Each year, 20 college students from across the country are selected to participate in the program. These Ag Ambassadors serve for one year, speaking at local schools, colleges, FFA chapters, civic organizations and Farm Bureau groups about the importance of sustainable agriculture in their communities. In return, they receive a $1,000 scholarship, a digital camera, the use of an LCD projector and compensation for travel.

Applications for the 2014-2015 Collegiate FFA Agriculture Ambassador team are now available. College sophomores, juniors, seniors or graduate students pursuing agricultural degrees can apply for the program. All ambassadors must be former FFA members, current collegiate FFA members or members of the National FFA Alumni Association.

Applicants must submit a video presentation of themselves to showcase facilitation skills. They also must answer essay questions and provide references by the April 15, 2014, entry deadline. Selected ambassadors will attend two training sessions: The first is August 4 to 8, 2014, in North Carolina, where they will spend part of the week at the Syngenta facility in Greensboro. The second will take place in December 2014.

“Our goal is to grow these students personally and professionally through their experience as ambassadors,” says Ryan Amaral, an FFA education specialist. “Throughout their year of service, students are learning more about agriculture, building a strong network of peer and professional contacts in the industry, and telling the inspirational story of agriculture.”

The 2013/2014 Ag Ambassador team, which is featured on the Syngenta Thrive website, is currently hard at work helping to promote the industry.

Sam Tauchen, a senior at the University of Wisconsin–River Falls, says, “When I share my story of agriculture, I realize what I am doing is bigger than myself. The program has been a blessing, and I am honored to join a group of people who are committed to improving the future of agriculture.”

Leica mojoXact Plus Adds ISOBUS Universal Terminal

4315_024 (screens from 4415_061,64, 65, 68)By supporting ISOBUS Universal Terminals, Leica Geosystems Agriculture make its Leica mojoXact Plus more versatile than ever before. With a simple software upgrade, farmers can minimise cab clutter, and maximise the use of their existing equipment, thus reducing capital costs and installation complexity.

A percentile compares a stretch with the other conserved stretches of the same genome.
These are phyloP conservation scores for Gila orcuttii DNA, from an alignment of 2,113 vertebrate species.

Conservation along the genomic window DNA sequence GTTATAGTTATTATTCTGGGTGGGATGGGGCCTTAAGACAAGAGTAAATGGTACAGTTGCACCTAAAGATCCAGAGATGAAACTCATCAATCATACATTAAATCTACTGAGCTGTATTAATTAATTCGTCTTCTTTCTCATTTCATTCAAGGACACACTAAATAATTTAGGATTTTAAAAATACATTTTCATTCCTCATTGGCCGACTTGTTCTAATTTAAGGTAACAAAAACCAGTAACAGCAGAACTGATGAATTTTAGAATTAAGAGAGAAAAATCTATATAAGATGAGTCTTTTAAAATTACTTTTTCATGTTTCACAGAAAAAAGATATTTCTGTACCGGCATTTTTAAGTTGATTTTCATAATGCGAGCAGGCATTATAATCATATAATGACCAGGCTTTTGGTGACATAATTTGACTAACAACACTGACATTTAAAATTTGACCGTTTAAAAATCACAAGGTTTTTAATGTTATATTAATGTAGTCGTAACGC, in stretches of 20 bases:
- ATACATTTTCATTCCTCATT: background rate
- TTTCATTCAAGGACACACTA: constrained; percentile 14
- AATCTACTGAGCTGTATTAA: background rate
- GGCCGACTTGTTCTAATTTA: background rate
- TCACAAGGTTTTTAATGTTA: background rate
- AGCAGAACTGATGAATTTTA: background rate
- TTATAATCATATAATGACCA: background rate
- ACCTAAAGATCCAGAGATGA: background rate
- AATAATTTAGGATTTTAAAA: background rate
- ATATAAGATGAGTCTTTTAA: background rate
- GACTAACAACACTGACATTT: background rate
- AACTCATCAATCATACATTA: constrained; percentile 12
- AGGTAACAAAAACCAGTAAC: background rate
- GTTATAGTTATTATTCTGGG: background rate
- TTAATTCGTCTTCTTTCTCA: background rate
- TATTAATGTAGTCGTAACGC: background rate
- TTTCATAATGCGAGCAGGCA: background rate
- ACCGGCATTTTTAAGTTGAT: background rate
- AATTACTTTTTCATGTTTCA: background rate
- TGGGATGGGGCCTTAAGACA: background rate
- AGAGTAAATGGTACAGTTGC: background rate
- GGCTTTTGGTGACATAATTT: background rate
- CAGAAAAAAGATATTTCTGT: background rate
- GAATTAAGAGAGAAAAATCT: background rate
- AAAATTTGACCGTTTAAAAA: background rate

The ISOBUS (ISO11783) standard provides a communication network that links compliant equipment through a single user interface. It allows farmers to connect different tools and controls to their machines by simply attaching a cable via standardised connectors. By complying with the ISOBUS standard, the Leica mojoXact Plus makes a breakthrough by providing a fully functional guidance system that works with existing equipment available on the machine. This provides farmers with many benefits such as easy installation, less cab clutter, reduced costs, simplified machine integration and the confidence that they are investing in a future-proof technology.

“We are very proud of what we have achieved with the Leica mojoXact Plus. It’s very compact and the fact that it can be installed in any direction and orientation inside the tractor cab is a big advantage over the competition. By adding Universal Terminal support, farmers can not only leverage the ISOBUS standard to customise their precision guidance solution but they also maximise their return on investment,” said Joe Arico, Manager of Product Management and Global Support at Leica Geosystems Agriculture.

The Leica mojoXact Plus continues to provide all the functions of the previous Leica mojoXact product, keeping the RTK upgrade option for the Leica mojo3D and continuing to support open standards (ISO, NMEA, RTK correction formats). The remote service and support tool, Leica Virtual Wrench™ remains a key benefit and is available for both Leica mojo3D and Universal Terminal system configurations. GLONASS continues to be a no-cost option and used in combination with the 6 axis inertial measurement unit and dual frequency GNSS receiver the mojoXact Plus provides repeatable accuracy and unsurpassed steering performance.

Midwest Region of US Boasts Photosynthetic Activity

nasalogoData from satellite sensors show that during the Northern Hemisphere’s growing season, the Midwest region of the United States boasts more photosynthetic activity than any other spot on Earth, according to NASA and university scientists.

Recent research from the NASA Goddard Space Flight Center in Greenbelt, Md., demonstrated that fluorescence from plants could be teased out of data from existing satellites, and a new study used the data for the first time to estimate photosynthesis from agriculture. Results were published March 25 in Proceedings of the National Academy of Sciences.